Cover Image: The Secret Letter

The Secret Letter

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Member Reviews

A World War Two historical fiction set in Germany and England in the 1940’s. It is about two young girls and their life during World War two. Magda is a young girl who lives on a farm near a small village near Augsburg in Germany. She misses her older brother Karl who went to England before the war to attend Oxford University. 
Karl sends a letter to Magda and tells her about the coming war and resistance fighters. He tells Magda to destroy the letter. Instead she keeps it and potentially puts her family in danger. Magda and her school friends are encouraged to be involved in a German Girls’ League.
In England Imogen and her best friend and other children, are sent away from their homes and families in Newcastle to Keswick, a small village in the Lake District.
The novel switches back and forward to Imogen and Magda as the war progresses. Imogen and her friends miss their families but are safe as they grow up and plan how they will contribute to the war effort.
Magda struggles to keep away from danger during the war, she has dangerous friends and tries to help wounded airmen and is constantly at risk of being discovered. This is about families, friendships, WW2 and secrets.
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Thanks to NetGalley for an early copy in return for an honest review
A very good read and one I can highly recommend to others. 
I could not put this down.
Thoroughly enjoyable with an amazing cast of characters that you cannot help but engage with.
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I have read so many books about WWII in recent years, and I know some people think they are overdone, but I adore learning about a new aspect of what happened during one of our planet's darkest times. This is one reason I really enjoyed this book. Telling the stories of two girls as they mature into women: one an English evacuee, the other a German farm girl, this book talked about elements of the war I had not known about before.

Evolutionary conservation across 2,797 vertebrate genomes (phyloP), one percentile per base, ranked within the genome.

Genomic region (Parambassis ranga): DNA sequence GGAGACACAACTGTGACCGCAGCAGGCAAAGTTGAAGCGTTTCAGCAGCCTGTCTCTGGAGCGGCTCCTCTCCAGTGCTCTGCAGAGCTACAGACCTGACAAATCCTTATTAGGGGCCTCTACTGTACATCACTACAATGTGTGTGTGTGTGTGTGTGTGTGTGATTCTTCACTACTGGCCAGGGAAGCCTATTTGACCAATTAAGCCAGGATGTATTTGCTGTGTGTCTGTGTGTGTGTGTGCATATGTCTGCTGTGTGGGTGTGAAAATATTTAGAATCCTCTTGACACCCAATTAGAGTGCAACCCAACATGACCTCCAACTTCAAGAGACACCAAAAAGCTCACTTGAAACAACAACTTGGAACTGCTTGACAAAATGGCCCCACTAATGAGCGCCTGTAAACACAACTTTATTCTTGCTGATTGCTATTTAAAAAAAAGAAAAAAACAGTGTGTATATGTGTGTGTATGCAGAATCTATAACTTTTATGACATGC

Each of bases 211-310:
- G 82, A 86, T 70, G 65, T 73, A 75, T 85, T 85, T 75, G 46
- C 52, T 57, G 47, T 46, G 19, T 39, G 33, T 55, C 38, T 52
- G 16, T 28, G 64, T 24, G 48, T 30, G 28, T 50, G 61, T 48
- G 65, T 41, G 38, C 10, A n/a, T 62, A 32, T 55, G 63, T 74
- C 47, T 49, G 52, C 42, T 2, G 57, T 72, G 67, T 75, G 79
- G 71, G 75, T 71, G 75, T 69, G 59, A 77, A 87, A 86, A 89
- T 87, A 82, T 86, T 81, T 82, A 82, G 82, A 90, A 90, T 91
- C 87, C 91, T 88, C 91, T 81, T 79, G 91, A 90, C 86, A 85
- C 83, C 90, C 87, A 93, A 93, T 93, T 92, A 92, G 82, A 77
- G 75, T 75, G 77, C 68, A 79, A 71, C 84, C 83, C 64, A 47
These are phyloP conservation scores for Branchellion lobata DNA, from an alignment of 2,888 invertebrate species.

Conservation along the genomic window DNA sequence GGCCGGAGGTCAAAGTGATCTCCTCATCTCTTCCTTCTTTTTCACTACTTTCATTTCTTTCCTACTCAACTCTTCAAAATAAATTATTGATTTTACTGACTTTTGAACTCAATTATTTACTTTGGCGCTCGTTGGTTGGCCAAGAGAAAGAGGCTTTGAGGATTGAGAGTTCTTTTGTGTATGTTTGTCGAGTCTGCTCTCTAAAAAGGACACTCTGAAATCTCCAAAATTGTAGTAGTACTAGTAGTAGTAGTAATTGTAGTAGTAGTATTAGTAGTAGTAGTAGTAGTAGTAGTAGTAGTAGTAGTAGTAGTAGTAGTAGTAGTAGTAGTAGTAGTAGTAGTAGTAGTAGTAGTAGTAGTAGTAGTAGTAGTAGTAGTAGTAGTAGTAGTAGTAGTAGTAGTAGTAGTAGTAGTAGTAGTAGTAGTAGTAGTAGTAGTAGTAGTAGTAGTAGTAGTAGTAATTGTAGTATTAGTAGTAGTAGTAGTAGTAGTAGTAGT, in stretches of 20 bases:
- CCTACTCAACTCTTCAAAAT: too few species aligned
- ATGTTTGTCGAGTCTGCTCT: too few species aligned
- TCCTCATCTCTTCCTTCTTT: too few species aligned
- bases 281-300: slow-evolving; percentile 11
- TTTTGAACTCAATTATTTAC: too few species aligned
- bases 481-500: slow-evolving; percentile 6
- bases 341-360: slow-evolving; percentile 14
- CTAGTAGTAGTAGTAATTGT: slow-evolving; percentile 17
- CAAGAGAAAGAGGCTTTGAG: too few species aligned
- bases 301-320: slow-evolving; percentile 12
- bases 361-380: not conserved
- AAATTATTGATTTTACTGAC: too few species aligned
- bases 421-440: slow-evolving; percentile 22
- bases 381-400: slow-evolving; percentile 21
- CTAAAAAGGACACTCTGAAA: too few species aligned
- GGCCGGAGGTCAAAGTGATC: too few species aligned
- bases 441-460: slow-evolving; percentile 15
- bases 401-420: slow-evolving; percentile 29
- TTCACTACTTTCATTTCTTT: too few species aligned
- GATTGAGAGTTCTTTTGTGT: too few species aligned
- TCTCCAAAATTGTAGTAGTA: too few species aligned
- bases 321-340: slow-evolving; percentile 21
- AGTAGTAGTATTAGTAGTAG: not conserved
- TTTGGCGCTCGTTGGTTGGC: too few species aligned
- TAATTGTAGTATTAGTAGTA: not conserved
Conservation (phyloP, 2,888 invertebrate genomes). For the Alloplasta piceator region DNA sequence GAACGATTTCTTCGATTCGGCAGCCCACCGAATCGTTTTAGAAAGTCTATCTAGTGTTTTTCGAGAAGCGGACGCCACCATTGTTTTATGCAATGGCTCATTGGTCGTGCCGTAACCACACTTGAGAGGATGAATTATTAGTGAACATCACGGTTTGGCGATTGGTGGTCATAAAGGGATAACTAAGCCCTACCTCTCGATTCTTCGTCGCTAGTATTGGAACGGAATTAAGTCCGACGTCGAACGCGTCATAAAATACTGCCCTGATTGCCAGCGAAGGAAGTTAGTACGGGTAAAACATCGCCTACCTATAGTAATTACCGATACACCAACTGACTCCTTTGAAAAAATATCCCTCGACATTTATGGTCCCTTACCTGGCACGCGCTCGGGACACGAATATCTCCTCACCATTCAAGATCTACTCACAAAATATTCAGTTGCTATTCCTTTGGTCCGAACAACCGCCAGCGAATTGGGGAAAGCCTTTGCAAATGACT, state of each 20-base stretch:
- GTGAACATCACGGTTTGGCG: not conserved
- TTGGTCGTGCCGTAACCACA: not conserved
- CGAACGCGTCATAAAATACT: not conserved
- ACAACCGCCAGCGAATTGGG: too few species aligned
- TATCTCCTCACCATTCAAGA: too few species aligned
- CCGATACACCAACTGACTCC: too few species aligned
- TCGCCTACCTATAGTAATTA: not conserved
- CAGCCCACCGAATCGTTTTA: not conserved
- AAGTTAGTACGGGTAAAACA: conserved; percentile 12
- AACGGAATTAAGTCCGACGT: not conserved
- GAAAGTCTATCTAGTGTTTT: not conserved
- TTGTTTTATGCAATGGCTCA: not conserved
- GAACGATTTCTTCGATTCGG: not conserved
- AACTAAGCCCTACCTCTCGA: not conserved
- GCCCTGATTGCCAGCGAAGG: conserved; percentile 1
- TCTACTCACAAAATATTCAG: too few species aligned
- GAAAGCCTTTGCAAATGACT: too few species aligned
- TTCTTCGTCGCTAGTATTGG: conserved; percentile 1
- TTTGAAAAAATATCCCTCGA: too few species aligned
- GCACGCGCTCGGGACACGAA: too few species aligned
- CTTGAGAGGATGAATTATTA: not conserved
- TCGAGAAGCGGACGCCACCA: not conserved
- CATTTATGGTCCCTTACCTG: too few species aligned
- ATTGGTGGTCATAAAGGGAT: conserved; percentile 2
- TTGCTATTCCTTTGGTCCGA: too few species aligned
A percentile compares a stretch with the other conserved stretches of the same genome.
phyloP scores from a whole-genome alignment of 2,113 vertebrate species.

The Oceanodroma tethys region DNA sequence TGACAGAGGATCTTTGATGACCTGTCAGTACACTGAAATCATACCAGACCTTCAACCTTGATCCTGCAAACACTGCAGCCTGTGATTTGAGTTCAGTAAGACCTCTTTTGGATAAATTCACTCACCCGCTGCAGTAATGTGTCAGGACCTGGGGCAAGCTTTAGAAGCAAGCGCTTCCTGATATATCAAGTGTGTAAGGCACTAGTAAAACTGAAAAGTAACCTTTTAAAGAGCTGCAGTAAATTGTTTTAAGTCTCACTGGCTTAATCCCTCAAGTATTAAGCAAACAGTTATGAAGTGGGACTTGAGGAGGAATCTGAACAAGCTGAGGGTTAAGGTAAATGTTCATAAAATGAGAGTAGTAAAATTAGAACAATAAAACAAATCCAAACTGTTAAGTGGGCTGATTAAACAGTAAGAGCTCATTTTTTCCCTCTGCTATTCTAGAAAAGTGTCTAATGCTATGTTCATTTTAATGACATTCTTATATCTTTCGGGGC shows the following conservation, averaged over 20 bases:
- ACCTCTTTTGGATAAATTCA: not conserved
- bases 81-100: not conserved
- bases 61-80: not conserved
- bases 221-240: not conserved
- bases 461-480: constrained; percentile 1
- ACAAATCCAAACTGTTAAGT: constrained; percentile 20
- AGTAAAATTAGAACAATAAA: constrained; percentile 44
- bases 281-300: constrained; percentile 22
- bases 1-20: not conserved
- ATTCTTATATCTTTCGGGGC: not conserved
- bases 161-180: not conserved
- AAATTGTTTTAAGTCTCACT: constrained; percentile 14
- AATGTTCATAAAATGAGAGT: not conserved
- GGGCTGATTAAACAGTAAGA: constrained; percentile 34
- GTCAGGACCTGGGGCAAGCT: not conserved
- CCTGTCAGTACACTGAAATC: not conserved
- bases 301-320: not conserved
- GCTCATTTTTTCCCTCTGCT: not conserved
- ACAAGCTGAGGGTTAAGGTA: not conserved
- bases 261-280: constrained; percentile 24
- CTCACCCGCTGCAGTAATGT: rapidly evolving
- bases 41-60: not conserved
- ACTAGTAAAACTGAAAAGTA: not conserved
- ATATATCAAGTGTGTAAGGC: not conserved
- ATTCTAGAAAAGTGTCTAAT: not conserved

I think both of the girls were flawed, but still heroines of not only their stories, but of the bigger story. I enjoyed seeing them navigate relationships and politics and morality in the midst of their formative years. If you like historical fiction, especially WWII fiction, then I think you will enjoy this book.
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Moving, heartbreaking, and powerful, The Secret Letter is a coming-of-age story about bravery in the face of fear and the importance of kindness.  The build is rather slow, but the short chapters prevent the story from dragging on too much.  I like how the story is told from both Imogen's and Magda's perspectives, and how their stories intertwine despite their differences.  I also appreciate how the story doesn't focus solely on Magda and Imogen--there are many supporting characters who play a crucial role.  Fans of WWII fiction will be excited to see this novel.